What is a persona?

A persona is a character sketch to get to know the “target audiences” that will be using the website or application that is being designed. They are the entry point of a process and a building block for the scenarios and the design. Once developed, this knowledge enables us to understand the persona’s wants and needs and how it intersects with the organizations goals and objectives. The value of personas is that they describe “real users” and not general market segments. They are a good tool for the team to envision the various users (primary, secondary, tertiary) and their key behaviours, attributes, and motivations when using the organization’s site or application. They are usually written in a narrative style, and although they are written about a single person they encompass research and interviews of several people who represent that type of audience group. In some cases, once the team moves into development mode, the personas with the image, characteristics, narrative, scenarios and features/functions, are taped up on the walls. They are placed on the walls for the development team to continually review the various personas and to build out the features and functions that address their wants and needs.

What do personas do?

  • They provide key inputs for building interactions that support business-critical user goals.
  • They act as the types of users of a site or application that represent the needs of larger user groups.
  • They help guide decisions about functionality and design.
  • They allow teams to cut through confusion by bringing various users to life.

There are three requirements for effective personas (Forrester 2007):

Based on ethnographic research

  • interviews and observation
  • conducted with representative users
  • can reveal goals, attitudes, and behaviors

Developed into archetypes that represent users’ key behaviours

  • When real users’ goals, attitudes, and behaviors are embodied in a vivid description of a single “person” with a name and face, designers and stakeholders can get to know their target users — and make decisions that support their needs.

 Used consistently throughout the design process

  • To ensure that personas get used, project teams must inform stakeholders about persona benefits and create an explicit plan for integrating personas into design and decision-making processes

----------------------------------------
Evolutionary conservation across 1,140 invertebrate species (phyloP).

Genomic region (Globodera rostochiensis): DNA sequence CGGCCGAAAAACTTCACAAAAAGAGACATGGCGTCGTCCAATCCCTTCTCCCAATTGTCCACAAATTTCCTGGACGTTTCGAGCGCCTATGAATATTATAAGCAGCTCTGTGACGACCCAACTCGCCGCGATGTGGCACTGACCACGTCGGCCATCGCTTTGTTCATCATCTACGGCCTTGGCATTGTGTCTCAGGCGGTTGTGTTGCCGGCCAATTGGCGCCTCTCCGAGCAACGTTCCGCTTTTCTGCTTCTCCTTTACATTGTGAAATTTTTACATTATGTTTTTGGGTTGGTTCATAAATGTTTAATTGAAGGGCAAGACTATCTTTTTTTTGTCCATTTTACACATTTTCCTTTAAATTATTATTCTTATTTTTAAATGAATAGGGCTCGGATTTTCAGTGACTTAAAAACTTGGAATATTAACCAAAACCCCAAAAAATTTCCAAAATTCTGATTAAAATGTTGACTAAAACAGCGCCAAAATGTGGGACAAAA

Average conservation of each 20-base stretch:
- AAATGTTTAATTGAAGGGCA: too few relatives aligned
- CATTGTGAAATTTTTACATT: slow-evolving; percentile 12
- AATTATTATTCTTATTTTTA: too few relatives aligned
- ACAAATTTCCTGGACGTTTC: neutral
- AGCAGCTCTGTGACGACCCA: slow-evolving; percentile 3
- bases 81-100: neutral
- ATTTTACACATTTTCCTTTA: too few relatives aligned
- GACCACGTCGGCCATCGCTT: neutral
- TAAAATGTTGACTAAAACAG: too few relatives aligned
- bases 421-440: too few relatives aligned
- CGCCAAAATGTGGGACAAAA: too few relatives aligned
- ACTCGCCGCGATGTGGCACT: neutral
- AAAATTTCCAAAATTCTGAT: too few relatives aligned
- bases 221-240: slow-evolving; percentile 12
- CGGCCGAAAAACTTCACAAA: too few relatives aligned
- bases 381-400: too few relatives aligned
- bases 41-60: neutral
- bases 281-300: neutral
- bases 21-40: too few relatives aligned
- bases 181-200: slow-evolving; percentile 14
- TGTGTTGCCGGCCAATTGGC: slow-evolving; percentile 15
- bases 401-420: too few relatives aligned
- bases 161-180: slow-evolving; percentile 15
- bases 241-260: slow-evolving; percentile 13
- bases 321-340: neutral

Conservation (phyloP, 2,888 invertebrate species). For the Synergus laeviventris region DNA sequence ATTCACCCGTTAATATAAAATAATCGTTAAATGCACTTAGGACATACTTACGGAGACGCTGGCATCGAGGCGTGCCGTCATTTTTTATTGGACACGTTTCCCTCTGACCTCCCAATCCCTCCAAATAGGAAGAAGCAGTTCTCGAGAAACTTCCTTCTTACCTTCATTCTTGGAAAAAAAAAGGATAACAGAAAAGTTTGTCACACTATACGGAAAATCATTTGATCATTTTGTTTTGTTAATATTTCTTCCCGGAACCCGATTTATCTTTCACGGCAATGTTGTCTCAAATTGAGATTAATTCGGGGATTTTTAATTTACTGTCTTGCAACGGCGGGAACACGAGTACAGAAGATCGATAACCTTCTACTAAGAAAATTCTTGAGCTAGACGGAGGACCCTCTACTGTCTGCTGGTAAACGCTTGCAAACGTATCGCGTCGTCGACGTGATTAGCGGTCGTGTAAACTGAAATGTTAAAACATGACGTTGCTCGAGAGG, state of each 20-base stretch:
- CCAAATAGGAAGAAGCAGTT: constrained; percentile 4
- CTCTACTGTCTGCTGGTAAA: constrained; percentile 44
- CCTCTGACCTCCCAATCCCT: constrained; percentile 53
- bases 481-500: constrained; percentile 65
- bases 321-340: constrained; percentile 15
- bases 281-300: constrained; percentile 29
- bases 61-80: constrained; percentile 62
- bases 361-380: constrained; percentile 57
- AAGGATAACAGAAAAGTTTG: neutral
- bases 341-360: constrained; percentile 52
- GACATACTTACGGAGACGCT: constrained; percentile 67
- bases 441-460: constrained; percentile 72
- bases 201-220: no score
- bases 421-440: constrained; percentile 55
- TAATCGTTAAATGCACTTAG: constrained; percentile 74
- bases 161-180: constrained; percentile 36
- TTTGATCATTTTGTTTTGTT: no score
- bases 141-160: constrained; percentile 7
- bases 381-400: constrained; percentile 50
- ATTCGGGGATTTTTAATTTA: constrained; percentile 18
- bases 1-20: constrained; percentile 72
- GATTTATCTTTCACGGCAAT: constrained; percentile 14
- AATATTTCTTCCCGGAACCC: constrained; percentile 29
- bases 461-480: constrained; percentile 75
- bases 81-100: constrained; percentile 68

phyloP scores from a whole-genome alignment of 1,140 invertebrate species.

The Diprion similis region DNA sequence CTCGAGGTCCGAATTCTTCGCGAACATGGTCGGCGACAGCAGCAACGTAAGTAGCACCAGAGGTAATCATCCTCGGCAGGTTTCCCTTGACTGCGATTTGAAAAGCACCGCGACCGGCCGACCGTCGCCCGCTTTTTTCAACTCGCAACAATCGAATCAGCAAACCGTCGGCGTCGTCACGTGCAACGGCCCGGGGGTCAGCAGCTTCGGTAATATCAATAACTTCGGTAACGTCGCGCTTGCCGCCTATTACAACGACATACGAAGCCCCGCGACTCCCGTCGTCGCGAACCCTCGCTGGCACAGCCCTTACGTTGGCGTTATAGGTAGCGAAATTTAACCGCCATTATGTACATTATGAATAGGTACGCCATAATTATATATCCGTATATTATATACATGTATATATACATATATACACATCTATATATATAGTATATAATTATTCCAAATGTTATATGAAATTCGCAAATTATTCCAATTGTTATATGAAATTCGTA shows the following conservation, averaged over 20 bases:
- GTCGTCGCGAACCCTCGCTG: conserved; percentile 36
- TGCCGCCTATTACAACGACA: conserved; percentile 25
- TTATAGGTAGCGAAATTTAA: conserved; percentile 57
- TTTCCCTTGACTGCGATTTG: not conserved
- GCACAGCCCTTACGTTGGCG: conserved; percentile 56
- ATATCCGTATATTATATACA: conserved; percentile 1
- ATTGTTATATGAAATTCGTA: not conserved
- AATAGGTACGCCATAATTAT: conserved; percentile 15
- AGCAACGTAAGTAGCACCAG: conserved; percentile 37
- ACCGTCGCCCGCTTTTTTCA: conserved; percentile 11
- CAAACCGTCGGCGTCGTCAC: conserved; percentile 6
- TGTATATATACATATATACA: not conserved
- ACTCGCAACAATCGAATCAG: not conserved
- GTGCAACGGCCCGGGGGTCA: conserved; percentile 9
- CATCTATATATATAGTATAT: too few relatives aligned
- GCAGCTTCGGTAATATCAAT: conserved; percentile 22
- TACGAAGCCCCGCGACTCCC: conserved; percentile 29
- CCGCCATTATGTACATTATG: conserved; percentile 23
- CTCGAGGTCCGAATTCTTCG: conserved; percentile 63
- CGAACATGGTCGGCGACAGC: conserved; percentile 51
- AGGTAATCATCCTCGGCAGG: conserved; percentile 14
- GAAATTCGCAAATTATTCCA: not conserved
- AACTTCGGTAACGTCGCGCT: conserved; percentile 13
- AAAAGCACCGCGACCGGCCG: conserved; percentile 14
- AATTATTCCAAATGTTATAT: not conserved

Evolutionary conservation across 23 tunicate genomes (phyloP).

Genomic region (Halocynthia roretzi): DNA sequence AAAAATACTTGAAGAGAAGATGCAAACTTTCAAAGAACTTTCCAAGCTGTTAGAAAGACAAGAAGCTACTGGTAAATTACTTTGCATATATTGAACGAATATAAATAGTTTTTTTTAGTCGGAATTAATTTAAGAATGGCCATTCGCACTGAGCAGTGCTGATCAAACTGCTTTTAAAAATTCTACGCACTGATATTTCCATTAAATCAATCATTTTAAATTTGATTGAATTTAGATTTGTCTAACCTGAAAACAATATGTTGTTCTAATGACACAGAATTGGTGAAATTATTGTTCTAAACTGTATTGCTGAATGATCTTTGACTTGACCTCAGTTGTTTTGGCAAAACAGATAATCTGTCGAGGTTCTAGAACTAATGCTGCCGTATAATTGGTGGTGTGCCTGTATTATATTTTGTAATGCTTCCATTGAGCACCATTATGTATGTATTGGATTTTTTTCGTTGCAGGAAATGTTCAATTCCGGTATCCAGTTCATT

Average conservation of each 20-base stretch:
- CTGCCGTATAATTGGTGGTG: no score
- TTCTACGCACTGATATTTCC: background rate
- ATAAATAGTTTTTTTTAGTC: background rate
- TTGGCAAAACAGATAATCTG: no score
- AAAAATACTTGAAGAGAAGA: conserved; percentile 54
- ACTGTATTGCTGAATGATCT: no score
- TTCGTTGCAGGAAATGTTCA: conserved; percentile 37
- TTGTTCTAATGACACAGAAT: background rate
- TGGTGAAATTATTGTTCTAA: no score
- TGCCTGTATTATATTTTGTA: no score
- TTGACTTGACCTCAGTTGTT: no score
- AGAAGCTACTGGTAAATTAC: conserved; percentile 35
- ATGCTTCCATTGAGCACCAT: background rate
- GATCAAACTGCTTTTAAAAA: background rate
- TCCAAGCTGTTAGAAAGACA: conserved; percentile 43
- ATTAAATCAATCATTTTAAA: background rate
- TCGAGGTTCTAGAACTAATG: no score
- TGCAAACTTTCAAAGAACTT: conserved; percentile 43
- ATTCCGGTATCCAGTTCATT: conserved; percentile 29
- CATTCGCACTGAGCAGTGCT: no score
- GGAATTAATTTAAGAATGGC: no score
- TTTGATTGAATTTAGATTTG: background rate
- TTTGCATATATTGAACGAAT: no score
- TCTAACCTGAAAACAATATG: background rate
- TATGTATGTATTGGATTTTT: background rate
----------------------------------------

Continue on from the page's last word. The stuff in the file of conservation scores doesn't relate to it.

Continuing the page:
What is the ROI of personas

According to Forrester research the persona development budget can be as much 20% of the overall redesign budget. For some organizations this is too high of a price to pay and risk designing without the proper understanding of their users. This can lead to drop rates, abandonment, brand disillusionment etc. However their can be a return of investment if the personas are created properly. By creating personas the design of the site/application will be more aligned with the audience wants and needs reducing redesign and redevelopment costs. Things like return visits, task completion, brand loyalty, and fewer service calls to the call centre is a return of investment for the organization.

How to sell personas correctly

  • create an offering page describing what they are,  how they are used and the process around creating them
  • provide samples as case studies to show the success and why they are of value
  • create a cheat sheet for those doing the estimates to ensure the approach, process, and estimates are consistent and they are estimated correctly
  • put an expiry date on them as technology changes rapidly and they will need to be revisited within a period of time


Dorsey, M. (2007, July 19). Forrester Research : Research : Best And Worst Of Personas, 2007. Retrieved from

Drego, V. L., & Dorsey, M. (2010, August 3). Forrester Research : Research : Best And Worst Of Personas, 2007. Retrieved from

Four Steps toward Creative Thinking by Michael Michalko ……………5, 6, 7, 8 – why stop at four?

What is creativity?